Tuesday, January 6, 2015

One hopes that the consequences were unintended - IMF policies in the 1990s and subsequent response to Ebola

When you are spending beyond your means and have to get a loan, the loan officer may impose some restrictions on your spending. While the intent of these restrictions is to encourage better financial behavior, these restrictions may have negative side effects.

Over the last twenty five years, three West African governments - those of Sierra Leone, Guinea, and Liberia - have been receiving financial assistance from the International Monetary Fund (IMF). As several authors note in a paper that was recently published in Lancet, this assistance had three major strings attached.

First, economic reform programmes by the IMF have required reductions in government spending, prioritisation of debt service, and bolstering of foreign exchange reserves. Such policies have often been extremely strict, absorbing funds that could be directed to meeting pressing health challenges.

Lancet, for those who have not heard of it, is a medical publication, and thus is sensitive to "pressing health challenges." A loan officer commonly tells the borrower to get his or her affairs on a sound financial footing before spending money on other things. The loan officer - in this case, the IMF - is worried that the borrower (in this case, the three governments) will spend money foolishly. Regardless, the governments ended up concentrating on debt service, to the exclusion of other issues.

This was complicated by the second restriction.

Second, to keep government spending low, the IMF often requires caps on the public-sector wage bill—and thus funds to hire or adequately remunerate doctors, nurses, and other health-care professionals.

There is often a feeling that "government bureaucrats make too much money" and that "a Congressman or Senator should make the minimum wage, so that he/she knows what it's like to do so." And if there are restrictions on salaries for elected officials, then there are often corresponding restrictions on salaries for non-elected officials. After all, you don't want a football coach at the state university to be making ten times as much as the state governor.

Or do you?

Personally, I'm not bent out of shape when Congresspeople make $200,000 a year, a President makes twice that, and a football coach makes twenty times that. The market has determined that these people are worth that much, if not more, in salary. It may not be "fair," but it's necessary to attract people who could otherwise command huge salaries in the private sector.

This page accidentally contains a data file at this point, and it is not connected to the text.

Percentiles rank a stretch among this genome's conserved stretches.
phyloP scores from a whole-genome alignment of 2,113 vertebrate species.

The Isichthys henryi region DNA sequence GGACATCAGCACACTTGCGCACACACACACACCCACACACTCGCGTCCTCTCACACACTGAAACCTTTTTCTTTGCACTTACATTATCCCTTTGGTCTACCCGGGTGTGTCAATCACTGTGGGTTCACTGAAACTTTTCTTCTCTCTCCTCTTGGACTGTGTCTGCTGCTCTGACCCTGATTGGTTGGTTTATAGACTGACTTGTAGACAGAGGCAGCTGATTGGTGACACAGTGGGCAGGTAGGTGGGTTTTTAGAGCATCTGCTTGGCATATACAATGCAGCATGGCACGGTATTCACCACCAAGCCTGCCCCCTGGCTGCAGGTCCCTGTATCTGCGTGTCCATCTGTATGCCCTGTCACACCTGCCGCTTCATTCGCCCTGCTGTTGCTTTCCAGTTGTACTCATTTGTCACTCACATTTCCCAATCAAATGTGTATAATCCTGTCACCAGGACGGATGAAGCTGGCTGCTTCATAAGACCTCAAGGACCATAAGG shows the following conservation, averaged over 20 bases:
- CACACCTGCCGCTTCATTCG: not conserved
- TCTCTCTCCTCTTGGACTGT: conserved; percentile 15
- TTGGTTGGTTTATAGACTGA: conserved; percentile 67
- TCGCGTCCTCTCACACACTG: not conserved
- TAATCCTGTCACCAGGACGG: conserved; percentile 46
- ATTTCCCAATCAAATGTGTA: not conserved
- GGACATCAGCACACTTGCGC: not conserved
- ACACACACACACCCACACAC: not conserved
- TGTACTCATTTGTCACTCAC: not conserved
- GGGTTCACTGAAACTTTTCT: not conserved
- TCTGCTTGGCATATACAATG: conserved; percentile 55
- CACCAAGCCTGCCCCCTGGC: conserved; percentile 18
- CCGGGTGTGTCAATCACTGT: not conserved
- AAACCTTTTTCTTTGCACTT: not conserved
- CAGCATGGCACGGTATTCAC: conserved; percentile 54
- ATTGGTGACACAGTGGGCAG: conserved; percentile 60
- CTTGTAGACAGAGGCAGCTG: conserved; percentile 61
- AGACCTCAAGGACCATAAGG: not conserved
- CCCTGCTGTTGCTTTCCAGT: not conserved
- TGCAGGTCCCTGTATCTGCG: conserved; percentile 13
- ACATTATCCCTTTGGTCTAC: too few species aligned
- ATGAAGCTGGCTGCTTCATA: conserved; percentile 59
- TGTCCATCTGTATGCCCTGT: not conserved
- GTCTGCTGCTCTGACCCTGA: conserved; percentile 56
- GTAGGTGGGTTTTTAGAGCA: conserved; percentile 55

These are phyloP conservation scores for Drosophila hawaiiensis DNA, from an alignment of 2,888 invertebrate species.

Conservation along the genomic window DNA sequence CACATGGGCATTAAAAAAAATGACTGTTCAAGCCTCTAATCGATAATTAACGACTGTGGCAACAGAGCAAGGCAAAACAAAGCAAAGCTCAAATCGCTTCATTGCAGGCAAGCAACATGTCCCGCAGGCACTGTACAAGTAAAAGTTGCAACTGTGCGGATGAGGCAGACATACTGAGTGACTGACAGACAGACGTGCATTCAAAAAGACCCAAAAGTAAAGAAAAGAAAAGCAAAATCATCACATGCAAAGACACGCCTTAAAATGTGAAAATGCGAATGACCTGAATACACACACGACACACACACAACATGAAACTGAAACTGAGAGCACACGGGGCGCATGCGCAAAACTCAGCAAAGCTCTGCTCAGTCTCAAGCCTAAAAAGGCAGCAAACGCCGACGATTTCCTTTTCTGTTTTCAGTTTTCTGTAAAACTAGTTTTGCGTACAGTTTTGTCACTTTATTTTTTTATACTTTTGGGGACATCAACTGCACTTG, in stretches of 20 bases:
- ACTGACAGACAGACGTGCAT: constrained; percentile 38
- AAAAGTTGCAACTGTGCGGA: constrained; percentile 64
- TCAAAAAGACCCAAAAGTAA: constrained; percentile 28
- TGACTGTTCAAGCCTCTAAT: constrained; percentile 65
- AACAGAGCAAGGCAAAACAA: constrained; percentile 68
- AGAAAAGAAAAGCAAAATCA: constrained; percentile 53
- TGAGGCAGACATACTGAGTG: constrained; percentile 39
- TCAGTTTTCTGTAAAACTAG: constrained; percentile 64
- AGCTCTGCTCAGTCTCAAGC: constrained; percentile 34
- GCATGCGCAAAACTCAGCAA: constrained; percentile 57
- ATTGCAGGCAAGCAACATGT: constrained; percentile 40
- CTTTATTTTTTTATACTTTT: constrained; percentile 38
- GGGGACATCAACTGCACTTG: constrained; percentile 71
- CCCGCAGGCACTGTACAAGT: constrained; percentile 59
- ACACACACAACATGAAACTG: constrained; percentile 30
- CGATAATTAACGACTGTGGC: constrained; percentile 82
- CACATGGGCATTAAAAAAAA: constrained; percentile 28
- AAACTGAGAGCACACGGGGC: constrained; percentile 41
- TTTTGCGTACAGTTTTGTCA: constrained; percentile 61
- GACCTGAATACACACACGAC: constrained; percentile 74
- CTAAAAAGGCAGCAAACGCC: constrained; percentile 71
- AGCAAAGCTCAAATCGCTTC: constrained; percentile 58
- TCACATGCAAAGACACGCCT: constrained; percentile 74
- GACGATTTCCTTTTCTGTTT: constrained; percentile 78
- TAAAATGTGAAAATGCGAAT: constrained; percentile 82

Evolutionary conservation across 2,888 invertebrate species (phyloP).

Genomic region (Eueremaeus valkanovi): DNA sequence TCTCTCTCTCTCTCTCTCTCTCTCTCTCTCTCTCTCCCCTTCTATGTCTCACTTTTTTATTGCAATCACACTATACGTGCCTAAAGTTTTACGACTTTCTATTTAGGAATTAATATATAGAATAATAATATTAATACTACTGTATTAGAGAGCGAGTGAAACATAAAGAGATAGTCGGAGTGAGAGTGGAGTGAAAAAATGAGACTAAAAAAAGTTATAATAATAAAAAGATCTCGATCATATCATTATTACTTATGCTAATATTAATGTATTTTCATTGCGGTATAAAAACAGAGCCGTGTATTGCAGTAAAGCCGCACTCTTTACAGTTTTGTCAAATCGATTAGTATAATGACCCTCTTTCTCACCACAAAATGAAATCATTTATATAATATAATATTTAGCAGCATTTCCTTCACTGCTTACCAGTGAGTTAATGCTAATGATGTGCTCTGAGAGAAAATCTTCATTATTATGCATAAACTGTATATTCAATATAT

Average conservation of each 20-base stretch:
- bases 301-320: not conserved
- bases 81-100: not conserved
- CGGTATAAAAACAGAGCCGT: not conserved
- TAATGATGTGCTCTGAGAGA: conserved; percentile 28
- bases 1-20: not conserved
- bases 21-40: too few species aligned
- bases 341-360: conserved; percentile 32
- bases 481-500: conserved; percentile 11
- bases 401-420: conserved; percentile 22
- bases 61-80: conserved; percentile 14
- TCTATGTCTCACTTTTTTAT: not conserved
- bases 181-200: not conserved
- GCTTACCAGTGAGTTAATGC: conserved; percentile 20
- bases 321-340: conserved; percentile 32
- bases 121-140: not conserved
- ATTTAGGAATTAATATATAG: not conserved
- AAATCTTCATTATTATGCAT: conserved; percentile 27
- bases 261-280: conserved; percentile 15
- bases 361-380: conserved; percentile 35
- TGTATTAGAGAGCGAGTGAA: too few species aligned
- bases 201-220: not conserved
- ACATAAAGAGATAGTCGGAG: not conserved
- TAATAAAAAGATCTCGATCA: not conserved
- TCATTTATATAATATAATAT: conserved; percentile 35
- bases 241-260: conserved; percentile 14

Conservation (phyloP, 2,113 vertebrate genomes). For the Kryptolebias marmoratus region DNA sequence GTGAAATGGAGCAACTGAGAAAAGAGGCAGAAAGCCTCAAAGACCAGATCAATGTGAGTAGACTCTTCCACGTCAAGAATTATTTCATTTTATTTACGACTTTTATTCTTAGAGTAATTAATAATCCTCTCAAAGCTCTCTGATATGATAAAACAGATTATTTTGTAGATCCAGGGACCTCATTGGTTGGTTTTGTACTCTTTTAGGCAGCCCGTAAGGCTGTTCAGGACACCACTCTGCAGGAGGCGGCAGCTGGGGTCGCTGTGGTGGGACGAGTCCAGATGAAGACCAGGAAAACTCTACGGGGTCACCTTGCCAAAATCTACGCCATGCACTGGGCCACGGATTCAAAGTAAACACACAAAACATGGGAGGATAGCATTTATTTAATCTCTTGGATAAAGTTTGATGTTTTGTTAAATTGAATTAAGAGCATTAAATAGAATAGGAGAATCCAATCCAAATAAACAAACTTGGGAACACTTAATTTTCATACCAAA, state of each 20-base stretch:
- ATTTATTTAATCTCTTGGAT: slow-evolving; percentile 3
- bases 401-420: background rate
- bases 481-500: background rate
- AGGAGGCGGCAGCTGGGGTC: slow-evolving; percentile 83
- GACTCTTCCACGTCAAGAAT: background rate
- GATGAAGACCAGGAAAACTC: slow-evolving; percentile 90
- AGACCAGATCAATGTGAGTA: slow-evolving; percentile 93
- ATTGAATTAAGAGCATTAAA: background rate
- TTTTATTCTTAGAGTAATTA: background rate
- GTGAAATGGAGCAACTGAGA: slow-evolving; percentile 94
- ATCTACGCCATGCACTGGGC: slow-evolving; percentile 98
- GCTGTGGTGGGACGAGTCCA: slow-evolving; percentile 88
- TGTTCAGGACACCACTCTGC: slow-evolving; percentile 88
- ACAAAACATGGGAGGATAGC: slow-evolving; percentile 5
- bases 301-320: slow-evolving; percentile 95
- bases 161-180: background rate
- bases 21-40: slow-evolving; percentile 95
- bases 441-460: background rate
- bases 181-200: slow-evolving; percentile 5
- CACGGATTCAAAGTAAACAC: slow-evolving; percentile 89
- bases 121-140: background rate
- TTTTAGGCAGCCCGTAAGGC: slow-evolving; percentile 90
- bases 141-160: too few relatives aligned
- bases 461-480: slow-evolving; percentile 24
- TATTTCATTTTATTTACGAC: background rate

If you spend less, you'll get lower quality. Even the staunchest Tea Partier would shudder at the idea of a President who is only worth the minimum wage, and even the person who hates football would be distressed if State U hired a 16 year old to manage the football team.

And then there are doctors - the particular concern of the people writing in Lancet. It's kind of hard to argue that you should go cheap on doctors, but that is the consequence of the types of financial restrictions that the IMF was imposing. "Maybe we can get some med students." Perhaps. "Hey, Pete here can bring up anything in WebMD." Great.

Then there's the third IMF restriction.

Third, the IMF has long advocated decentralisation of health-care systems. The idea is to make care more responsive to local needs. Yet, in practice, this approach can make it difficult to mobilise coordinated, central responses to disease outbreaks.

It often happens that the people with the money dictate the specific solution to be followed. The IMF dictates that health care must be decentralized. The Gates Foundation dictates certain things about condoms. The Commies in San Francisco dictate that all city services must be provided by transgendered short people at twice the living wage. The baby seal clubbers in Podunkville dictate that the schools must teach that Moses was the first President of the United States - and that he wasn't Jewish.

It's tough enough when these decisions are made by experts in their fields - there are certainly pros and cons to decentralized healthcare, for example. But when non-experts who have stayed in Holiday Inns are making the decisions, things can get worrisome.

Why all of this emphasis on what the IMF did with these three countries? Because of a severe case of Monday morning quarterbacking.

If you haven't guessed, the reason that the researchers concentrated on the past health systems in Sierra Leone, Guinea, and Liberia is because these three countries were ground zero for the recent Ebola outbreak. While noting that the IMF was pouring hundreds of millions of dollars into these countries to contain the outbreak, the authors asked:

Yet, could it be that the IMF had contributed to the circumstances that enabled the crisis to arise in the first place? A major reason why the outbreak spread so rapidly was the weakness of health systems in the region.

While the researchers do not claim that IMF policies were solely to blame for the countries' slow response to the Ebola outbreak, these past conditions apparently didn't help the countries prepare for this.

See the abstract from Alexander Kentikelenis, Lawrence King, Martin McKee, and David Stuckler, the accompanying press release from the University of Cambridge, and this item from Homeland Security News Wire.
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